Colson was responsible for making the most of Dorothy Hunt’s death when UAL flight 553 stalled after being waved off its first landing attempt at Chicago’s Midway Airport on December 8, 1972. The pilot had failed to activate the wing spoilers – what deprives a plane of almost any lift for landing – and he managed to activate them when he went started to go around for another approach, indicating that the mechanism had been sabotaged.
Colson apparently had Harvey, feigning to be an air traffic controller at Midway, call conspiracy theorist Sherman Skolnick, and claim, though, that it was the result of a bomb and cyanide poisoning. Then Colson got Mark Felt to rush the FBI disaster squad, led by Beverly Ponder, to the scene, justifying the Bureau’s intrusion in the investigation of an airplane crash because it was an act of sabotage. It was all very reminiscent of how Colson and the FBI had acted after the attempt on Governor Wallace’s life.
The crash not only eliminated the White House’s most dangerous whistleblower, a former CIA agent herself who knew all about Harvey’s cowboy activities for the Agency from their inception, but also two most knowledgeable people desirous of exposing them: CBS black reporter Michelle Clark and black Chicago congressman George Collins. Clark had covered the 1972 presidential campaign, and Collins had worked in the Cook County Sheriff’s Office in several capacities before going to Washington in 1970.
Its chief investigator was Richard Cain, Sam ‘Mooney’ Giancana’s former driver, who had helped provide Harvey with all the Mafia assets he needed for his assassinations, going all the way back to the Dallas one. It was because of Cain’s failure to test fire the rifle that Oswald would apparently use from the Texas School Book Depository – what resulted in his hitting Connally when he was shooting at JFK – that the whole plot to blame the communists went a cropper since the Governor suspected that he had been double crossed.
Clark was most interested in picking Collins’s brain about what the White House was so interested in finding by the Watergate break-in. Dorothy Hunt, Clark and Collins, it seems, were putting together an indictment of the President having been complicit in the whole secret agenda, stemming from Larry O’Brien’s knowledge of NRO operations, when they were deliberately killed.
Harvey’s having made Flight 553 uncontrollable when it went to land was also intended to kill former CIA agent Lucien Conein who had helped Hunt fabricate for the White House JFK’s involvement in the overthrow of South Vietnam’s President Ngo Dinh Diem. While Hunt botched his meeting with Concein since Colson sat on the tape recorder he used for recording the alleged details, Nixon soon had Egil Krogh, Ehrlichman’s chief aide, demanding that Concein be released from his silence by the Agency so that he, Nixon, could use this material to stem calls for overthrowing Thieu because of his foot-dragging over a settlement with the North. “…I would remind all concerned,” the President told a September 1971 press conference, “that the way we got into Vietnam was through overthrowing Diem, and the complicity in the murder of Diem.” (Quoted from Fred Emery, Watergate, p. 71.)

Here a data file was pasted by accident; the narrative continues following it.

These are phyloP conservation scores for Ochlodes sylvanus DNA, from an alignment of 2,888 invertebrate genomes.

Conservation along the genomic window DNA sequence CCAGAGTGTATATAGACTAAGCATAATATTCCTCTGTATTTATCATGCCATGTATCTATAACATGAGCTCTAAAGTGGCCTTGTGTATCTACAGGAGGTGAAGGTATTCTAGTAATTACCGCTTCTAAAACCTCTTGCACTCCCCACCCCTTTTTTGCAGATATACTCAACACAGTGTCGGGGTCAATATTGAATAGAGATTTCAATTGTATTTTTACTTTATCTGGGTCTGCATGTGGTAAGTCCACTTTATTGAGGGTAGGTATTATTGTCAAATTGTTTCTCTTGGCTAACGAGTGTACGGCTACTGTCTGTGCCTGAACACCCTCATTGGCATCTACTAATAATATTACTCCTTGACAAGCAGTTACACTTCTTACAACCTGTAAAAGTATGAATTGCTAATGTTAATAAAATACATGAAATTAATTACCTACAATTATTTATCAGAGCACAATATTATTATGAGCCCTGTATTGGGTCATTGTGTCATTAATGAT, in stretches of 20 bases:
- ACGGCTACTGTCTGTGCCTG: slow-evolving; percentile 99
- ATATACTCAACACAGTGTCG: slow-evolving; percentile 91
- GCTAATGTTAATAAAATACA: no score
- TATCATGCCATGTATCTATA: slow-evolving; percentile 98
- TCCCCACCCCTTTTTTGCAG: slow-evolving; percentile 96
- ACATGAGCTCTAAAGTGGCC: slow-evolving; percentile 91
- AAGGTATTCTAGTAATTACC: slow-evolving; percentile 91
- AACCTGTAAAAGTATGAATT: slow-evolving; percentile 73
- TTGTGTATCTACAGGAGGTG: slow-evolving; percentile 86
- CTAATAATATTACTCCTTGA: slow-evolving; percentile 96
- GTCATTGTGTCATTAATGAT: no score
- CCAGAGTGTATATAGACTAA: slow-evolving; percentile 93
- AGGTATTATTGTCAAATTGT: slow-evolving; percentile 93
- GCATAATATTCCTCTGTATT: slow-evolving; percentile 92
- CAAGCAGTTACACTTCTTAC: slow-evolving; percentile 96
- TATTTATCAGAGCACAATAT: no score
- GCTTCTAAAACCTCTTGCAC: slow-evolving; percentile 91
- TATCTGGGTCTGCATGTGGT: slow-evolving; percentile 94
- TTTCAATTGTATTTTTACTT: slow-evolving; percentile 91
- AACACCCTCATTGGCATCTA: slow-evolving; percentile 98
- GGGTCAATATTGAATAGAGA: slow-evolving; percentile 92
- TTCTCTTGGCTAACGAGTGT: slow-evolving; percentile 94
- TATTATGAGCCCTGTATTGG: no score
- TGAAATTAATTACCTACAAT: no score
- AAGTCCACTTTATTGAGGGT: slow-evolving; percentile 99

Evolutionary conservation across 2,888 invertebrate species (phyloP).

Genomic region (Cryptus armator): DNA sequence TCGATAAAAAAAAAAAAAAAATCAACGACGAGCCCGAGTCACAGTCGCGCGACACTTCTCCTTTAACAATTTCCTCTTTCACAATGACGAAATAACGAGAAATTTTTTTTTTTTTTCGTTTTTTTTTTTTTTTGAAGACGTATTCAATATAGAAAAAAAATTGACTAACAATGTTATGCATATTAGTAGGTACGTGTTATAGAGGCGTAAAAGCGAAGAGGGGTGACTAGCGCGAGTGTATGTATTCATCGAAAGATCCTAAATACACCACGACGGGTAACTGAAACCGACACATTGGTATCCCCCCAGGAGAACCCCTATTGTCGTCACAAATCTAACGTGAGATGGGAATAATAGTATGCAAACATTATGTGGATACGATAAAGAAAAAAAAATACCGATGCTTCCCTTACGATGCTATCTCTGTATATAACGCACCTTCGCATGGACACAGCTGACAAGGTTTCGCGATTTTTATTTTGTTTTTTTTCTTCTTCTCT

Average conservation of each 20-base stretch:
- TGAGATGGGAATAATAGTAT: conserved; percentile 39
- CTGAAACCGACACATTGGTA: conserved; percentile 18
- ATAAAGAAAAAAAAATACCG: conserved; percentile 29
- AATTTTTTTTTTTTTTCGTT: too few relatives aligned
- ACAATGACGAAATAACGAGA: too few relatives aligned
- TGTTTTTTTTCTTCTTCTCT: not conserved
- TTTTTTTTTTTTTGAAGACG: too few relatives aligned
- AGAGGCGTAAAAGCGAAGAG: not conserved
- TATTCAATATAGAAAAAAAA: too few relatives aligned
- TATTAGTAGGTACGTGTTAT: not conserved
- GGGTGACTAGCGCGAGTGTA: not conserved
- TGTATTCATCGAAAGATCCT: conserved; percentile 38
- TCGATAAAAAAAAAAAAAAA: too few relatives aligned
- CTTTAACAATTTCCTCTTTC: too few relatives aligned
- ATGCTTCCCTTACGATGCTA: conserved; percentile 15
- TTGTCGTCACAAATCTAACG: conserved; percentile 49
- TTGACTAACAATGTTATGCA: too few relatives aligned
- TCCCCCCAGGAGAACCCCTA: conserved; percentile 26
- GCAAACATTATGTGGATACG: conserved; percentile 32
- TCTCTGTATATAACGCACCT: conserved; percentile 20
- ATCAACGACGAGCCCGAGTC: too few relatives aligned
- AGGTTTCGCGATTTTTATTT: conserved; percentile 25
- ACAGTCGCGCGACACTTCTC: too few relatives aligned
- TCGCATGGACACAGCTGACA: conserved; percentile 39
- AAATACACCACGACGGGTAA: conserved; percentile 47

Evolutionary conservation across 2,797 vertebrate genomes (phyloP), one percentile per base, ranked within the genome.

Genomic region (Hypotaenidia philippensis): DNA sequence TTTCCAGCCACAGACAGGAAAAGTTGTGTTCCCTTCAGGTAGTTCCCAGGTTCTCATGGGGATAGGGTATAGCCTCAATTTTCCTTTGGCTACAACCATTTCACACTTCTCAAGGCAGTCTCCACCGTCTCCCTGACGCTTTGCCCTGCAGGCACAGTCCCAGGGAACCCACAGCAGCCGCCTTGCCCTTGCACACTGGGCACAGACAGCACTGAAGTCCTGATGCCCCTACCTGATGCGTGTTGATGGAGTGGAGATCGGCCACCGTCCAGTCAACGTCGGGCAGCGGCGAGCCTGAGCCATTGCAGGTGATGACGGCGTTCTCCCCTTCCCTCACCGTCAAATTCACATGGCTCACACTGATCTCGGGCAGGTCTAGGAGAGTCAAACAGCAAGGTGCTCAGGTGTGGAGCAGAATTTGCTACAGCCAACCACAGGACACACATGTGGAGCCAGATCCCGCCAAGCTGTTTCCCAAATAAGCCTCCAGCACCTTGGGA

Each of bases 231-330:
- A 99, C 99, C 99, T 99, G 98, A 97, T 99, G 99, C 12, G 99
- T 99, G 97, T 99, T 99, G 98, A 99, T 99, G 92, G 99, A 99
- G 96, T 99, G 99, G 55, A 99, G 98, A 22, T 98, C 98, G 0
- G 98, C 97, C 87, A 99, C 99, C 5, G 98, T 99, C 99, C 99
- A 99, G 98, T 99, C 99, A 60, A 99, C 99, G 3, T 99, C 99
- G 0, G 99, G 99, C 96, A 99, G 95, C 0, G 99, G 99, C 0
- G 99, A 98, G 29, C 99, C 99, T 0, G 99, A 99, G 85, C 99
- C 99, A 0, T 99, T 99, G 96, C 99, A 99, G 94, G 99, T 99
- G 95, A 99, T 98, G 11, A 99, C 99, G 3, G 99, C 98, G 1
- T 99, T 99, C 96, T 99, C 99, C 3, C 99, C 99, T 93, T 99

Conein was ushered out of the Agency when the shit started hitting the fan from the blowback from the break-in. In October 1972, DCI Richard Helms offered Conein and “several former CIA assets to obtain strategic and operational intelligence for BNDD (Bureau of Narcotics and Dangerous Drugs) on Cuban drug trafficking in the Caribbean.” (Quoted from Peter Dale Scott and Jonathan Marshall, Cocaine Politics, p. 28.)
Harvey was most undoubtedly one of the group too, and the transfer was intended to get its most dangerous agents, ones involved in its assassination program, especially the domestic ones, as far away as possible. Conein, apparently aka Harold Metcalf, was on Flight 553 in the hope of recruiting Mrs. Hunt as a BNDD clandestine operator, it seems, only to discover that they all had been set up for murder.
And while Conein managed to miraculously escape alive, Skolnick and a growing chorus of conspiracy theorists made him out to be the flight’s saboteur. By the time the official investigations, especially the one by the National Traffic Safety Board (NTSB), were completed, Skolnick et al. had raised so many false explanations of the plane crash that the real cause of sabotage – the reversal of what the wings’ spoilers were supposed to do – escaped notice.
Given the public confusion, Nixon then got rid of his most dangerous assets: Krogh was immediately named Undersecretary of Transport, the agency which was to oversee the inquiries by the NTSB and the Federal Aviation Association (FAA) into the crash ; Alexander Butterfield, Haldeman’s aide who knew of the Oval Office’s secret tapes, and who was managing the payment of “hush money”, was soon made chief of the FAA; and Dwight Chapin, Nixon’s appointment secretary who knew all about the “ratfucking” – doing anything to win an election – was appointed chief executive of UAL’s Chicago office.